Upon arriving at the repair ward, WALL-E believes the EVE is being hurt but is separated from her. WALL-E obtains EVE's plasma cannon and uses with to fight off security robots and free some of the malfunctioning robots to help him. He manages to find EVE just as she is finished with her checkup and takes back her plasma cannon. They then head to an escape pod to return to Earth, but EVE cannot abandon her directive. They are interrupted when GO-4 arrives with the plant, placing it in the pod that WALL-E is in and sets to self-destruct. After it is jettisoned, WALL-E escapes with the plant as the pod explodes, using a fire extinguisher as a rocket booster that goes out of control. EVE follows him across space and through the ship until his fire extinguisher runs out of water. EVE retrieves the plant, puts WALL-E back in the Axiom, and heads to the Captain's quarters.

Captain McCrea, now happy to see the plant, now realizes that they can return to Earth. However, AUTO refuses to let this happen, revealing his own secret no-return directive that falsely claimed that the cleanup on Earth was unsuccessful. He mutinies and throws EVE and the plant down the garbage chute. WALL-E hears EVE and he follows her down the garbage chute, with M-O still in pursuit. He finds that plant and EVE and they, along with M-O, head back up to the deck where they and the malfunctioning robots fight off the security robots. The Captain fights AUTO and manages to open the Holo-Detector chamber. AUTO tilts the ship sideways and tries to close the chamber. WALL-E heads to the chamber and struggles to keep it open. Captain McCrea manages to disable AUTO and straighten the ship while EVE inserts the plant to activate the hyperjump, freeing a partly damaged WALL-E.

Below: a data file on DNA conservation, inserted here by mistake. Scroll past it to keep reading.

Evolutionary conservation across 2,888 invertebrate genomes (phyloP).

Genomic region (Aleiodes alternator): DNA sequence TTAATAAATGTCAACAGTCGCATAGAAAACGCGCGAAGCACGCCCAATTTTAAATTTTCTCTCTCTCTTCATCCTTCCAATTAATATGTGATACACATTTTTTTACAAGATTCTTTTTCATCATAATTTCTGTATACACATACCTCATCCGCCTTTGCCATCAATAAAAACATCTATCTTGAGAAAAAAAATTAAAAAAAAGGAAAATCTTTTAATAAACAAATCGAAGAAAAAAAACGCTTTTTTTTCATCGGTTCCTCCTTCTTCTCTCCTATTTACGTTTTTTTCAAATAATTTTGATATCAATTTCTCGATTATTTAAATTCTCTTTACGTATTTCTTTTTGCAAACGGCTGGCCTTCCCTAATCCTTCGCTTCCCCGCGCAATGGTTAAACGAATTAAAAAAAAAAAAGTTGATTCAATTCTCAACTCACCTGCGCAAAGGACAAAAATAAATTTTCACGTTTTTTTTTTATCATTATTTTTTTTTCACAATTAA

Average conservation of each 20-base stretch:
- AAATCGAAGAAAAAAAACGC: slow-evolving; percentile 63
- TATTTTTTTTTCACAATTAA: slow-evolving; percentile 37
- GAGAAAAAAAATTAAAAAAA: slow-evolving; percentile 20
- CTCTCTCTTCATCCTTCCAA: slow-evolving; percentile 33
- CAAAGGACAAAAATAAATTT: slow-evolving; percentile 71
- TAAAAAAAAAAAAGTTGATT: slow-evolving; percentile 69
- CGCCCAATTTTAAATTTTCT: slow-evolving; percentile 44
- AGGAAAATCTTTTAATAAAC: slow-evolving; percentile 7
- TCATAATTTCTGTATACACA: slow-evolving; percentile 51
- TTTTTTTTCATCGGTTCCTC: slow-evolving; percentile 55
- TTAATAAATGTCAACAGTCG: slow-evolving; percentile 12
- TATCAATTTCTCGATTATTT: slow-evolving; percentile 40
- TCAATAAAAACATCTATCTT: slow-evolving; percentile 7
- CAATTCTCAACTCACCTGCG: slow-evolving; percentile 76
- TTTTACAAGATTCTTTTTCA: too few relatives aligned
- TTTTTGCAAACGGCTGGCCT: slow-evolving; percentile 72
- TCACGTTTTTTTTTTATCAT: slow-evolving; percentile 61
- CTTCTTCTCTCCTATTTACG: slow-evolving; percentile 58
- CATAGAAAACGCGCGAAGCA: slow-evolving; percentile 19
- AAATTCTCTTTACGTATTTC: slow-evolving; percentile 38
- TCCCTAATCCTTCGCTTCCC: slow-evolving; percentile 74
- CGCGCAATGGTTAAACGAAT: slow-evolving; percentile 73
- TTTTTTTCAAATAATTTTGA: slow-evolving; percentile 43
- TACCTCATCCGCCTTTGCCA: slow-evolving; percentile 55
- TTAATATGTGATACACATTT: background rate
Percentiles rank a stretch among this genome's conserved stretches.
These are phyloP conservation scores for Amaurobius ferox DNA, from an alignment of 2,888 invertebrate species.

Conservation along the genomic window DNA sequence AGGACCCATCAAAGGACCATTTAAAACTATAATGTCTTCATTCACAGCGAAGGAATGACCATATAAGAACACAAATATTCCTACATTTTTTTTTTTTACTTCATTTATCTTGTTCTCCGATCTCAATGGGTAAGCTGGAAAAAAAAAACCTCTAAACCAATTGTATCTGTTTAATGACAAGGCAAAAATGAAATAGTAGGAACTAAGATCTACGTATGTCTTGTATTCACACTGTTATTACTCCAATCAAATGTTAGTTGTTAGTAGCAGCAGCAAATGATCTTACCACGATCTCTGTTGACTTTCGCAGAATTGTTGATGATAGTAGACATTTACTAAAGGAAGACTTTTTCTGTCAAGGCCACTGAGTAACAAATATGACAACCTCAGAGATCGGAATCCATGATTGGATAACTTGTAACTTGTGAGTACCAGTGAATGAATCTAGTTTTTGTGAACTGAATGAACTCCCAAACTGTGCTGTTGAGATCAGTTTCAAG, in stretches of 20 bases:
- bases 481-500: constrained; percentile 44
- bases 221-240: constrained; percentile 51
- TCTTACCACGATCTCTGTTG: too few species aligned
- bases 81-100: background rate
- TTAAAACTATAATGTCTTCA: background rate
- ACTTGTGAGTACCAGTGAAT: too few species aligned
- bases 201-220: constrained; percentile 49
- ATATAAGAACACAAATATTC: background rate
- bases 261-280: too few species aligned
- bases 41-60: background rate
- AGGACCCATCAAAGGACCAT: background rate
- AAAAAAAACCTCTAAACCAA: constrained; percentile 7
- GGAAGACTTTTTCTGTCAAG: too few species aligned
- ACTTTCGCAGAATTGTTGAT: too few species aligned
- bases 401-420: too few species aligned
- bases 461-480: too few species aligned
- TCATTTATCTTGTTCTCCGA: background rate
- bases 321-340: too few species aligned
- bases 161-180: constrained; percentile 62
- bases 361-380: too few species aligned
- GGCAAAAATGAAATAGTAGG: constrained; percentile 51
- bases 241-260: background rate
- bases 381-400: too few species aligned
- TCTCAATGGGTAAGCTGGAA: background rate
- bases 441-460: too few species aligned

Having arrived back on Earth, EVE repairs and reactivates WALL-E, but finds that his memory has been reset and his personality is gone. Heartbroken, EVE gives WALL-E a farewell kiss, which sparks his memory back to life and restores his original personality. WALL-E and EVE reunite as the humans and robots of the Axiom begin to restore Earth and its environment.

Development[edit]

Middle East release[edit]

Publisher THQ, in collaboration with the Emirati company Pluto Games, released a localized edition of the game in the Middle East, making the game the first Western video game to be officially translated into Arabic.[6] This was done as a strategy to appeal to the local gamers in their mother tongue, and commit to releasing more localized games in the region in future.[6] The Arabic translated edition is available on the PlayStation 3, PSP, and Xbox 360, even though the game in general is still available on all platforms.[6] The Arabic translated edition was released on June 27, 2008.[6]

Reception[edit]

PlayStation 3, Xbox 360, and Wii versions of the game met with reviews ranging from average to poor.[7] Reviewing the Xbox 360 version, IGN concluded that rather than buying the game, "This may be an instance where you wait for the DVD, or go see the movie again instead."[8] As of July 30, 2008, the game has sold over one million copies.[9] It was nominated as one of the "Most Surprisingly Good Game" and "Best Use of a Creative License" by GameSpot's "Best of 2008" awards, but did not win either.[10][11]

References[edit]

  1. ^ "WALL·E PlayStation 2". Retrieved 2008-07-16. 
  2. ^ "WALL·E 360". THQ. Retrieved 2008-07-16. 
  3. ^ "WALL-E". metacritic. Retrieved 2009-03-08. 
  4. ^ Haynes, Jeff (July 3, 2008). "A solid adventure for Pixar's little droid". IGN. p. 2. Retrieved 2009-03-08. 
  5. ^ THQ. "WALL-E (Wii)". THQ. Retrieved 2008-07-16. 
  6. ^ a b c d Thompson, Michael. "WALL-E to be first Arabic-localized game on current gen systems". Ars Technica. Retrieved 2008-10-17. 
  7. ^ Metacritic: WALL·E
  8. ^ Haynes, Jeff. "WALL·E Review : The little robot that could is in a game that couldn't". IGN. Retrieved 2008-08-17. 
  9. ^ THQ Q1 losses nearly triple to $27M - PC News at GameSpot
  10. ^ "Most Surprisingly Good". Gamespot. p. 1. Retrieved 2009-03-08. 
  11. ^ "Best Use of a Creative License". Gamespot. p. 1. Retrieved 2009-03-08. 

External links[edit]